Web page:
“On Saturday, November 14, we woke up to find out that our transformer had been vandalised, the cables were removed. The chairman contacted AEDC immediately it happened after which he went to the police station to request for an abstract because AEDC said they had to submit it at their head office before anything could be done,” he said. “The Chairman was told by the police that it was not his duty or that of the community to come for the abstract but that of AEDC because the transformer belonged to AEDC and not the community. On Monday, he went back to get the abstract. On Wednesday, he got the abstract as he was escorted by two AEDC officials.” The community was assured that in a week’s time from that Wednesday they would have fixed the light. During the weekend, on November 21, a meeting was held to deliberate what the community would do and each person was tasked to contribute N1,000 towards securing the perimeters of the transformer to avoid another case of vandalisation and to facilitate the repairs of the transformer as AEDC had not given a definite time to restore power. Imam Adebayo asserted that N482,000 was raised for that purpose initially. “AEDC may come and say that there is something they don’t have and we had to supply and assist them with,” he said. A letter of protest was also drafted to the AEDC office at Katampe issuing an ultimatum of 48 hours else members of the community will start a protest. AEDC responded and said that 48 hours would not be enough to fix the problem.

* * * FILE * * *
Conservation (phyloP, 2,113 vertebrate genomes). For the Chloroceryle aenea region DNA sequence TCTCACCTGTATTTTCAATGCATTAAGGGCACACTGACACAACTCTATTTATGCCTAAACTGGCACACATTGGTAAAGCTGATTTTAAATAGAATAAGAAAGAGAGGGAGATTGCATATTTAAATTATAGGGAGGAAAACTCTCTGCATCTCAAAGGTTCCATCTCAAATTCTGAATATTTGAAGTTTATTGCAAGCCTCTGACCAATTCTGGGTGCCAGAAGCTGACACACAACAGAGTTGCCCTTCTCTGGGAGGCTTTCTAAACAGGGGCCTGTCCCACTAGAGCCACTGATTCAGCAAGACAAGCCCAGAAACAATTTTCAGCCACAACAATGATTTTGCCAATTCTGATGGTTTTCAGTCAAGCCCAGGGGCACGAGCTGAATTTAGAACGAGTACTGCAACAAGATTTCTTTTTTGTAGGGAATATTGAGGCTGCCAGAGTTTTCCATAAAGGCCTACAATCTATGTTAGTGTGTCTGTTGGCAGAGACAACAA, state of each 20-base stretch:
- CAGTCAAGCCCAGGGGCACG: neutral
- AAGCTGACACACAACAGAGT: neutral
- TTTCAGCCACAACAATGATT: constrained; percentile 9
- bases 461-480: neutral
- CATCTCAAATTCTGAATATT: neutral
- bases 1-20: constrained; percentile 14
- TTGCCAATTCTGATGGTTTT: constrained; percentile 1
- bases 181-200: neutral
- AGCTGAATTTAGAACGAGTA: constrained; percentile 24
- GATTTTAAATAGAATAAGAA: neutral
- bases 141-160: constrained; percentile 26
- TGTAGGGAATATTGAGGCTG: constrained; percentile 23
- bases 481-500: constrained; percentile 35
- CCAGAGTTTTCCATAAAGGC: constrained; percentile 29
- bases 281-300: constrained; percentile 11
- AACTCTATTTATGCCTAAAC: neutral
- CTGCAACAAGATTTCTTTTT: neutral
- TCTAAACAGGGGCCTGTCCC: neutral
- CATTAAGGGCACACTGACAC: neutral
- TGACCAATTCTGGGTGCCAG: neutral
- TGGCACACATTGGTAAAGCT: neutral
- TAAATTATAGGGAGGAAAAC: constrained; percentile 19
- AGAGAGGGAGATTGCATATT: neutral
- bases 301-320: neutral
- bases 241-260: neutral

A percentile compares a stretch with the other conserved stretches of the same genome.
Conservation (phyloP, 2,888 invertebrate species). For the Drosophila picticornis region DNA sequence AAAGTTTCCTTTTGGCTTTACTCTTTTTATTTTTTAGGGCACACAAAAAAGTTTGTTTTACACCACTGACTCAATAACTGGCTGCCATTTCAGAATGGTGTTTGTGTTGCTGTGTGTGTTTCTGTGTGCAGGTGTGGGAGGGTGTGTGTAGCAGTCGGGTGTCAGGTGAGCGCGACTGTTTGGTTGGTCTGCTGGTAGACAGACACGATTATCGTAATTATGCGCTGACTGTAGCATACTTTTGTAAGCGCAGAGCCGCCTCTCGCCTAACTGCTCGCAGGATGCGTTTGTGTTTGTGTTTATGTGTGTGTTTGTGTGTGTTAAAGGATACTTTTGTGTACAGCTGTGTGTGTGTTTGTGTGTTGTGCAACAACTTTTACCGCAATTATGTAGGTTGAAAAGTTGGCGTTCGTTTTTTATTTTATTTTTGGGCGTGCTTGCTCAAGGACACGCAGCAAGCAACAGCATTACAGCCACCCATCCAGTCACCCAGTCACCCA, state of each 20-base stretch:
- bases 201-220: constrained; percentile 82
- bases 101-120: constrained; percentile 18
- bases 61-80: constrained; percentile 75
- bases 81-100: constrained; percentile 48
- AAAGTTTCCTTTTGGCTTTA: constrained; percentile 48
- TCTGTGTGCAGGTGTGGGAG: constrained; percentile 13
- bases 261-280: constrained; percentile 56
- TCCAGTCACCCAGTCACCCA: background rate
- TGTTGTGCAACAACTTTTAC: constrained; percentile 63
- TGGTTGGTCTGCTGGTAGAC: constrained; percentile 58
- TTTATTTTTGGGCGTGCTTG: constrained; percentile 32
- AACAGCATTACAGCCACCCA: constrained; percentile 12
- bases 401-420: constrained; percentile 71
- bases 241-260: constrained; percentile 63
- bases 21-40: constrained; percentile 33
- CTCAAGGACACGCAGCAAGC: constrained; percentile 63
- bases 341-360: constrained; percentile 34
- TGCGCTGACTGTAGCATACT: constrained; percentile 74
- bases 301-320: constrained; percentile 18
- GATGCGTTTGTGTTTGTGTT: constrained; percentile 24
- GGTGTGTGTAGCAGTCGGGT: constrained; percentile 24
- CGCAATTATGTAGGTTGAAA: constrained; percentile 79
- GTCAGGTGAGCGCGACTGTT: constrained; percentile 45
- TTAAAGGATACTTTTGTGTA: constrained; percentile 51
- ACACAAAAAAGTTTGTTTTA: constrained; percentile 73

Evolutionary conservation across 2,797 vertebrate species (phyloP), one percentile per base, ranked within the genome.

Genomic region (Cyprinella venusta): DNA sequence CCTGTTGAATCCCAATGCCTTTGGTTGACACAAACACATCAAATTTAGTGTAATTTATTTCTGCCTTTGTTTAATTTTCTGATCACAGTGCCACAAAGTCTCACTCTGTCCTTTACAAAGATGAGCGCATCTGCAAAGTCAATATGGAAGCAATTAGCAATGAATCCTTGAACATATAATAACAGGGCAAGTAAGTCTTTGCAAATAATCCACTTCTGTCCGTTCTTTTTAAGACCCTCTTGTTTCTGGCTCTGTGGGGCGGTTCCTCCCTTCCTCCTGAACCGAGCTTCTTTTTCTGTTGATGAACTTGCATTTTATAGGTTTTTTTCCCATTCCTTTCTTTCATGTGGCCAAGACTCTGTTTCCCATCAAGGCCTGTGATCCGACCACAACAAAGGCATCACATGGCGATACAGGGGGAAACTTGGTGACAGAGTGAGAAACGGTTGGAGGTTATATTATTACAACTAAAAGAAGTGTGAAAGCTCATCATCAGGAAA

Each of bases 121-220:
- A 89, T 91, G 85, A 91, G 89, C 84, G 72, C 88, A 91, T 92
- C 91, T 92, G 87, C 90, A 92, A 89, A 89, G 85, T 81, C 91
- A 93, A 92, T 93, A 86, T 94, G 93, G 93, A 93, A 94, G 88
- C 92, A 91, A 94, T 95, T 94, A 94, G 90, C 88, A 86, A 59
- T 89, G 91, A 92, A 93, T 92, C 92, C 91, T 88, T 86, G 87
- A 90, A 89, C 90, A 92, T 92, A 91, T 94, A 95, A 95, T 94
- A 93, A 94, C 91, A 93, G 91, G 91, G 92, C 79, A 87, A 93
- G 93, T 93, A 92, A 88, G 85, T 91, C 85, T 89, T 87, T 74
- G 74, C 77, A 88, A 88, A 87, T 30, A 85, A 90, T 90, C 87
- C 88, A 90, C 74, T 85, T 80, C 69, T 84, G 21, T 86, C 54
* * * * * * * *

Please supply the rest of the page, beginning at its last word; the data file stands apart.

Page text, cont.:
An AEDC official who the Vice-Chairman gave his name as Ifeanyi later called and informed them that AEDC had three cables available out of four and no time frame was given as to when the fourth cable will be made available. Ifeanyi also suggested that the community could assist the AEDC. Adebayo, said “they did not give us time.

It could have taken a year or a month and members of the community who had contributed money and have not seen light were growing restless since they had contributed money to the cause so we agreed to pay for the fourth cable.” One Mr. Jibola Akinola, a resident of the community corroborated the story saying “we contributed N1,000 per room at the house where I live.” Each metre of the cable cost N20,000 and five meters was needed so they paid the sum of N100,000 for the cables. On the day AEDC would fix the transformer, they asked the community to write a letter of donation.

This letter would ensure that AEDC claimed ownership of the last cable. The VC also said they paid for solar panels used to power the transformer as well as other materials that were used to install the cables. All these were put in the letter of donation.